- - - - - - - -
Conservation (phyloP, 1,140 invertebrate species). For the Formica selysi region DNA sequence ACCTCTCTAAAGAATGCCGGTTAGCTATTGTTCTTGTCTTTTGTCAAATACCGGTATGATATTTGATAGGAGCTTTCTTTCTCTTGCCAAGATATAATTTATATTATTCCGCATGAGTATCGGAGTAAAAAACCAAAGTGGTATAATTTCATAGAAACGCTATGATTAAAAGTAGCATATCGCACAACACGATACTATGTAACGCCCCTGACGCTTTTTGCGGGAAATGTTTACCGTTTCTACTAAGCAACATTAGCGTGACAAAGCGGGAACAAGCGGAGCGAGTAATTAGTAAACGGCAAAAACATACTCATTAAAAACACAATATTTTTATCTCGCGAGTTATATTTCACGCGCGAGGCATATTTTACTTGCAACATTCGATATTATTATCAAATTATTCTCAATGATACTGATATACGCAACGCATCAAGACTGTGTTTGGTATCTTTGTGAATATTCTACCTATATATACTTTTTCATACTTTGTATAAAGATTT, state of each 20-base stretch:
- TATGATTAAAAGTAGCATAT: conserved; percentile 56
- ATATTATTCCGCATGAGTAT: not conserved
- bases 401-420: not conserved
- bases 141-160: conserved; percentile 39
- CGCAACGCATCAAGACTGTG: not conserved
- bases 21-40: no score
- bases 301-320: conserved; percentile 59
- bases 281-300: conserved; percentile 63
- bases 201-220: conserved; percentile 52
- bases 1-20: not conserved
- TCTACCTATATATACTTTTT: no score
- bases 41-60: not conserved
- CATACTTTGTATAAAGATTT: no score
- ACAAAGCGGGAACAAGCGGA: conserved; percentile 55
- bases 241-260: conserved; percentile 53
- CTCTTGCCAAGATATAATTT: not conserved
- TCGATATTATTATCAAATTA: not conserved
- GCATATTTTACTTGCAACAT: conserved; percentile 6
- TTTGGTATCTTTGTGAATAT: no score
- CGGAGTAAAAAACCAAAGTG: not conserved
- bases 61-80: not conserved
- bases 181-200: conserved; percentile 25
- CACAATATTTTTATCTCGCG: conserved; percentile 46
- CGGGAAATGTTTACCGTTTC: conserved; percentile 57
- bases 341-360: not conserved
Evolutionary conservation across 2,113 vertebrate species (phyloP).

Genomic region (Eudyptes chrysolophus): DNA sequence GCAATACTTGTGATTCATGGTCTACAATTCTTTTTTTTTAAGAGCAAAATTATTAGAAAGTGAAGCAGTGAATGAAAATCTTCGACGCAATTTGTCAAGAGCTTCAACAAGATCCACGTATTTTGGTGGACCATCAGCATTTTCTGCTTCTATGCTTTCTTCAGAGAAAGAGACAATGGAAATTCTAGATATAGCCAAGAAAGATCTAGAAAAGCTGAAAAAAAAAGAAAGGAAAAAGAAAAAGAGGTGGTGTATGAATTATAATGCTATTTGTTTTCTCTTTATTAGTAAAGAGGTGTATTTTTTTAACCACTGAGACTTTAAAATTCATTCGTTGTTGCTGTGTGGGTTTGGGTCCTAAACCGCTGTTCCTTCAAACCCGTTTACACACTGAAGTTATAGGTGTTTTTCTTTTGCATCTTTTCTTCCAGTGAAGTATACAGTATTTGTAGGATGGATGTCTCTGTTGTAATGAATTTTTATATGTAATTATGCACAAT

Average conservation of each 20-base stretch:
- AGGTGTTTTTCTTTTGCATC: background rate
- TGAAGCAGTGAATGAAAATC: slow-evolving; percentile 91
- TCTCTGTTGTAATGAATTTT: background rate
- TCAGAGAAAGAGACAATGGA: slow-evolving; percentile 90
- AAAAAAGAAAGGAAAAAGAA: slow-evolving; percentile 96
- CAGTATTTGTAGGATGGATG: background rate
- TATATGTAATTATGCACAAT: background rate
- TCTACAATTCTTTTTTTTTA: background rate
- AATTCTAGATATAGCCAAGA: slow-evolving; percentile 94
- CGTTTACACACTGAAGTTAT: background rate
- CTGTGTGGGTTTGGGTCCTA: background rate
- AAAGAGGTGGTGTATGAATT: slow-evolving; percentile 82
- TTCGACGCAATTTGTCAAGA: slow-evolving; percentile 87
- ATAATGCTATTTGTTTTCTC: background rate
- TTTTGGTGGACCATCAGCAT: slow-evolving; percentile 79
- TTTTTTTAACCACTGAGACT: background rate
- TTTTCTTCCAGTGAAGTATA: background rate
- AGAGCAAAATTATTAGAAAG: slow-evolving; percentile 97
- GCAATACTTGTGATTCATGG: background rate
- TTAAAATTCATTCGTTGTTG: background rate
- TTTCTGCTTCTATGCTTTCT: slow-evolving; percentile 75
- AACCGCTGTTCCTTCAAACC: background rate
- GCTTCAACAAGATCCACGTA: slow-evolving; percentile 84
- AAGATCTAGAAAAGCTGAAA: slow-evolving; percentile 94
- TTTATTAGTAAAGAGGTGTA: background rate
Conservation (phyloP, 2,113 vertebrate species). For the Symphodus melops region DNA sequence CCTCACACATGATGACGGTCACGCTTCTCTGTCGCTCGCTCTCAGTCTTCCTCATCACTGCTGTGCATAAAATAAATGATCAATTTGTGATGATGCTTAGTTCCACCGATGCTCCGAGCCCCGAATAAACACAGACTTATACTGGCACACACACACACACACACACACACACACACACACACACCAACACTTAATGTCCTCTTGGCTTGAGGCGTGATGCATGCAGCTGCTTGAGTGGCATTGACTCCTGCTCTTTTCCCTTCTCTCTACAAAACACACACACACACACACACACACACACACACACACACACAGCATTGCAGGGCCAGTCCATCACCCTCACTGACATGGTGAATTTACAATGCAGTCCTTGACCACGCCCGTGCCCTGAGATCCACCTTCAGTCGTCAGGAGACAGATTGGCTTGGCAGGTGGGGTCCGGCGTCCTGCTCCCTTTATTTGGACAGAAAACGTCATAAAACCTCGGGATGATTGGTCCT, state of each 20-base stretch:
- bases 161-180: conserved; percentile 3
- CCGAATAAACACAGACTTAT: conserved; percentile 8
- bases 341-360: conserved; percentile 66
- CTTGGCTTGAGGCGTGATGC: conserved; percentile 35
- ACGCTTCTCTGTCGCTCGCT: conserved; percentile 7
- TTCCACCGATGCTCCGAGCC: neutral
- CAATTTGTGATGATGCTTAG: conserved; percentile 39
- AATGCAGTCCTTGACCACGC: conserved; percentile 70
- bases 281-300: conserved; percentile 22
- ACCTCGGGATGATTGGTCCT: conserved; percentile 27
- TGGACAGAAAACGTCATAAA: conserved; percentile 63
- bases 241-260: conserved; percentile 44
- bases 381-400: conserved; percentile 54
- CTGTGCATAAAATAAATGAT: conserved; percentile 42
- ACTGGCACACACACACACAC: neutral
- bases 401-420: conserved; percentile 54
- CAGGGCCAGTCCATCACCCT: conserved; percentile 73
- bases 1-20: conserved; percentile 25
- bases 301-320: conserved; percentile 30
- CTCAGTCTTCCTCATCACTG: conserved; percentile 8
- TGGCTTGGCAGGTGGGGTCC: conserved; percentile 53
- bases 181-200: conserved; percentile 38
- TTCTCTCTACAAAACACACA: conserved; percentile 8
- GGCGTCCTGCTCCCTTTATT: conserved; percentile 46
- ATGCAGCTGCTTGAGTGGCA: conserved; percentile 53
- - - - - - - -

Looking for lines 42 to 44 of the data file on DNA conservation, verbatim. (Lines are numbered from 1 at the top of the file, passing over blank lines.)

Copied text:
- TTCGACGCAATTTGTCAAGA: slow-evolving; percentile 87
- ATAATGCTATTTGTTTTCTC: background rate
- TTTTGGTGGACCATCAGCAT: slow-evolving; percentile 79